This is the first of a three part series of my thoughts and reflections on what minimalism has done for me or in many ways how it has worked against me.
Over the past month, I have caught myself feeling anxious, annoyed and mad at myself for accumulating more things again. I have even felt spiteful towards my friends who suggest that I need to purchase more furniture or that I should buy a car.
I’m moving into a new home with a great friend of mine soon. We are rightfully calling the new house The Oasis because of its beautiful garden, sunny interior and close proximity to a park and hiking trails. There is no doubt that this move will seriously increase my quality of life and yet here I am struggling to leave my tiny, basement level studio apartment.
The Thought of Minimizing
At 23 years old I was living in a four-bedroom condo that was fully furnished and chocked full of stuff. I was ending a 5-year relationship and moving across the country to return home to Wisconsin. I got rid of a most of my furniture, but took massive amounts of other things that I owned back with me.
I stayed in Madison for about two years and the last summer there I prepared to move across the country once again. This move was meant to be an even fresher start and I had no idea where I was going to end up living.
After working my exhausting and irritating office job for five years, the only way I knew how to create was while I baked cupcakes, bought new things to decorate my apartment or as I organized my next workout routine and diet plan.
This only tapped the surface of my deep desire to create. My number one priority in this move and minimizing my life was not about exploring a new a place, but to explore what I was really capable of creating.
I thought that I might be an artist, but I didn’t know for sure because my creative expression had been constricted by the circumstances that defined my entire adult life up to that point.
My Golden Rule
I made a plan and committed myself to only bring one tote of clothes, one tote of kitchen gear, one tote for misc things and I would take any lamps, shelves and tables that could be broken down to fit into one car. And lastly, when I arrived at my new destination I wanted to purchase a new bike and experiment living car-free for at least six months.
As the countdown to my big move began I created a new rule: every time I brought a new item into my house I had to eliminate three items.
I experienced so much freedom during that elimination and I began to realize the power that objects hold over us. Objects are placeholders of our emotions or of our memories. Minimalism is empowering because those intentions of elimination increases our freedom to gain clarity of our circumstances in life.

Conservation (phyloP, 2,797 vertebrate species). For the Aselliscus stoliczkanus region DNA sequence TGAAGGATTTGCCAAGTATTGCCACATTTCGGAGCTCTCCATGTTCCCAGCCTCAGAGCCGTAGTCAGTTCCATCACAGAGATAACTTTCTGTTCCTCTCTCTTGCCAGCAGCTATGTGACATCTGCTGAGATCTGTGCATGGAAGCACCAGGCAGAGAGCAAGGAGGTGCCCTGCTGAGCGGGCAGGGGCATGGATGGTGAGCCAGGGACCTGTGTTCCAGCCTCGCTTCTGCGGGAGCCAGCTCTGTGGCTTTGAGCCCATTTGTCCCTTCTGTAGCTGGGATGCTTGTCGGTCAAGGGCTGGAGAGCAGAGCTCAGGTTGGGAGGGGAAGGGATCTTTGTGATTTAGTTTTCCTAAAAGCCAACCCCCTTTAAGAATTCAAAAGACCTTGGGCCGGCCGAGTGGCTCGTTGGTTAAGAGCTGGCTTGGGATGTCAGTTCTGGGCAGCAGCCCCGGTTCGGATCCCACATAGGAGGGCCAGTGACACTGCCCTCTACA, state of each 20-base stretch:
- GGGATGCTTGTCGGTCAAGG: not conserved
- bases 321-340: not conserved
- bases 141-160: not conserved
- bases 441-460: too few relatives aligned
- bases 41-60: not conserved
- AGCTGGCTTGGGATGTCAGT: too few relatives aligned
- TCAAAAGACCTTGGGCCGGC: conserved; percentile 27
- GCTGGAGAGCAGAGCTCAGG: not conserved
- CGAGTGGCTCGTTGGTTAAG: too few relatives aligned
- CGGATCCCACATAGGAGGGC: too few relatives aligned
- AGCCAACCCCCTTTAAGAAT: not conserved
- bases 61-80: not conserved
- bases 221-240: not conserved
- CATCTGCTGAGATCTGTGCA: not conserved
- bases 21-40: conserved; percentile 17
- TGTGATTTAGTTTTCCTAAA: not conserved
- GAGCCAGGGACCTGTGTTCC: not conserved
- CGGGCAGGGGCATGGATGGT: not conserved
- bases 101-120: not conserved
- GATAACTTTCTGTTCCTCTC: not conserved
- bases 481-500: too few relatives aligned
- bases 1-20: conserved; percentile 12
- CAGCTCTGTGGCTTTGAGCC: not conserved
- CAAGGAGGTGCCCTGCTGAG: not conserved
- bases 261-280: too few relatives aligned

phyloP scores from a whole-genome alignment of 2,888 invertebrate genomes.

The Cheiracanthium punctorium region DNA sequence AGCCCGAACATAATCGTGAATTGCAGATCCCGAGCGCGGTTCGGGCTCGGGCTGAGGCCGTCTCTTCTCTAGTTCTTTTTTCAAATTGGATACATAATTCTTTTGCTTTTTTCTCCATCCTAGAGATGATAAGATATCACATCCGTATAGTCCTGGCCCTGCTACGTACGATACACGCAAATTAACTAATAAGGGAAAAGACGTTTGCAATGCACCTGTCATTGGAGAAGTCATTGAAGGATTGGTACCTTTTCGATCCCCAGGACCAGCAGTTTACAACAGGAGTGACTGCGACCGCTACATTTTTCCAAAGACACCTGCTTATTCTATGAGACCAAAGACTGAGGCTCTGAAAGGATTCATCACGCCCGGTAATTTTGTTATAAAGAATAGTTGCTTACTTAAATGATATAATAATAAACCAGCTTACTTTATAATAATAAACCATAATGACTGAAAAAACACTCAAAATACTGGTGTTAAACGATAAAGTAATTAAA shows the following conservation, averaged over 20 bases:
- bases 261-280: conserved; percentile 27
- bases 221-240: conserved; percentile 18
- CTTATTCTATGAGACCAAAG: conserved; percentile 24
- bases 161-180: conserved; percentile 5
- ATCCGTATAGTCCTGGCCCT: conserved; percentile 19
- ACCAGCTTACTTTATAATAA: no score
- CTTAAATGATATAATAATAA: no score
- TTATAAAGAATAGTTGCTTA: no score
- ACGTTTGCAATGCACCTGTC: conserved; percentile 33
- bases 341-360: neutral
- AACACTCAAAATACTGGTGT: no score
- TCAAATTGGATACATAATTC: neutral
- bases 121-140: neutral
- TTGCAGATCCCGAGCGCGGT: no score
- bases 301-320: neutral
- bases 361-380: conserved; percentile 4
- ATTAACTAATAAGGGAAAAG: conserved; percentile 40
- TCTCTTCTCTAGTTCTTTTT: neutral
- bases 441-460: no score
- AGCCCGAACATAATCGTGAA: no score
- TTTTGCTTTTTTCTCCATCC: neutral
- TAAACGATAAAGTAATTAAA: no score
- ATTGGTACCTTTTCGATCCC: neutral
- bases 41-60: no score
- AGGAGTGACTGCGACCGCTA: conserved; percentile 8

That clarity allowed me to better determine risk factors and build the confidence required for me to actually take on those risks.
My Minimal Life
My dog and I arrived back in Charlotte on August 29, 2014 with a carload of belongings and quickly found a new place to call home. My 600 sq ft studio apartment was exactly what I needed. I furnished the space with the bare minimum, simple shelves, a desk with one chair and just a mattress to lay on the floor.
I don’t have a television or a microwave and I’ve never used my dishwasher before because I don’t own enough dishes to fill it up. I lived here without internet for 18 months. I’ve now been car-free for 22 months. My chair actually broke about five months ago and I never replaced it.
I don’t leave Target with extra clothes, shoes or home decor that was on sale, because I can’t fit them into my bike bags. I don’t even splurge on Starbucks while I shop, because I won’t have enough time to finish a coffee before I get to the check out and have to get back on my bike.
All of these don’ts qualify as perks in my book, but there have been so many challenges, road blocks and frustrations that I’ve also had to overcome.
One of the consequences of my choice to be minimal and car-free is that now as a full-time professional artist, I can’t even transport my art on my own. Most of my art is too large to transport by bike or even a small car for that matter. And you can imagine what my little apartment looks like when I have multiple projects going on at once.
In part two and part three of this series on Minimalism I will share more of these challenges that ran me into dark places, how I choose to force myself to find the way out and how I was able to let go of the constant pressure I put on myself to prove that “Don’t worry I got this”.
Often, it is all too easy for any us choose isolation rather than to truly accept help, love and support from our friends and family, which is a shame because together we are capable of creating the most beautiful masterpiece of all: Community.